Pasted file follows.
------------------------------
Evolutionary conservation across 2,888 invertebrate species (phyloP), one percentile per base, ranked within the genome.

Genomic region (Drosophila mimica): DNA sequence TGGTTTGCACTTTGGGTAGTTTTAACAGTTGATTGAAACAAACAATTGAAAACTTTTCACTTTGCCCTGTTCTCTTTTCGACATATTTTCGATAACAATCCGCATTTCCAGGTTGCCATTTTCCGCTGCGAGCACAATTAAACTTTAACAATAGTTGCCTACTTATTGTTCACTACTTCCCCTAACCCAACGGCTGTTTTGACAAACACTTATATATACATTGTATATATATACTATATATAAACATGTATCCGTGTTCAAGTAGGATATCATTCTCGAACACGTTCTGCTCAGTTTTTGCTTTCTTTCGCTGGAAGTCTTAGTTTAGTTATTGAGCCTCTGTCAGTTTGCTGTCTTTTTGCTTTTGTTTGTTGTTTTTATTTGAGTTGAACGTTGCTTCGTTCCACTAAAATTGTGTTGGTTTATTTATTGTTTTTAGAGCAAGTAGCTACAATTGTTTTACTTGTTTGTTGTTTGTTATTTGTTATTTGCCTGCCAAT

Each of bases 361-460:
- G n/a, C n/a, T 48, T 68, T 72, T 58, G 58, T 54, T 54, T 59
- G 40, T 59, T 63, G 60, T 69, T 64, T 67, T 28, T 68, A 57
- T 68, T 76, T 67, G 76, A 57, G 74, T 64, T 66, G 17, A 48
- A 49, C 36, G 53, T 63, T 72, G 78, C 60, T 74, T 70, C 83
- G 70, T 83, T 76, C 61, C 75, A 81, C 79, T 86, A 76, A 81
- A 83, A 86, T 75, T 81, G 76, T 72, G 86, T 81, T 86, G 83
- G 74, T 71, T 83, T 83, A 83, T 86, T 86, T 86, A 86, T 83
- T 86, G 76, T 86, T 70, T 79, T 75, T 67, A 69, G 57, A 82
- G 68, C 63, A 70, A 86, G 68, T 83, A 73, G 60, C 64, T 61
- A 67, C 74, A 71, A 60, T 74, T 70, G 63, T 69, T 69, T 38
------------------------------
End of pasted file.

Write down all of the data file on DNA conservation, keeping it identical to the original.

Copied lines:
Evolutionary conservation across 2,888 invertebrate species (phyloP), one percentile per base, ranked within the genome.

Genomic region (Drosophila mimica): DNA sequence TGGTTTGCACTTTGGGTAGTTTTAACAGTTGATTGAAACAAACAATTGAAAACTTTTCACTTTGCCCTGTTCTCTTTTCGACATATTTTCGATAACAATCCGCATTTCCAGGTTGCCATTTTCCGCTGCGAGCACAATTAAACTTTAACAATAGTTGCCTACTTATTGTTCACTACTTCCCCTAACCCAACGGCTGTTTTGACAAACACTTATATATACATTGTATATATATACTATATATAAACATGTATCCGTGTTCAAGTAGGATATCATTCTCGAACACGTTCTGCTCAGTTTTTGCTTTCTTTCGCTGGAAGTCTTAGTTTAGTTATTGAGCCTCTGTCAGTTTGCTGTCTTTTTGCTTTTGTTTGTTGTTTTTATTTGAGTTGAACGTTGCTTCGTTCCACTAAAATTGTGTTGGTTTATTTATTGTTTTTAGAGCAAGTAGCTACAATTGTTTTACTTGTTTGTTGTTTGTTATTTGTTATTTGCCTGCCAAT

Each of bases 361-460:
- G n/a, C n/a, T 48, T 68, T 72, T 58, G 58, T 54, T 54, T 59
- G 40, T 59, T 63, G 60, T 69, T 64, T 67, T 28, T 68, A 57
- T 68, T 76, T 67, G 76, A 57, G 74, T 64, T 66, G 17, A 48
- A 49, C 36, G 53, T 63, T 72, G 78, C 60, T 74, T 70, C 83
- G 70, T 83, T 76, C 61, C 75, A 81, C 79, T 86, A 76, A 81
- A 83, A 86, T 75, T 81, G 76, T 72, G 86, T 81, T 86, G 83
- G 74, T 71, T 83, T 83, A 83, T 86, T 86, T 86, A 86, T 83
- T 86, G 76, T 86, T 70, T 79, T 75, T 67, A 69, G 57, A 82
- G 68, C 63, A 70, A 86, G 68, T 83, A 73, G 60, C 64, T 61
- A 67, C 74, A 71, A 60, T 74, T 70, G 63, T 69, T 69, T 38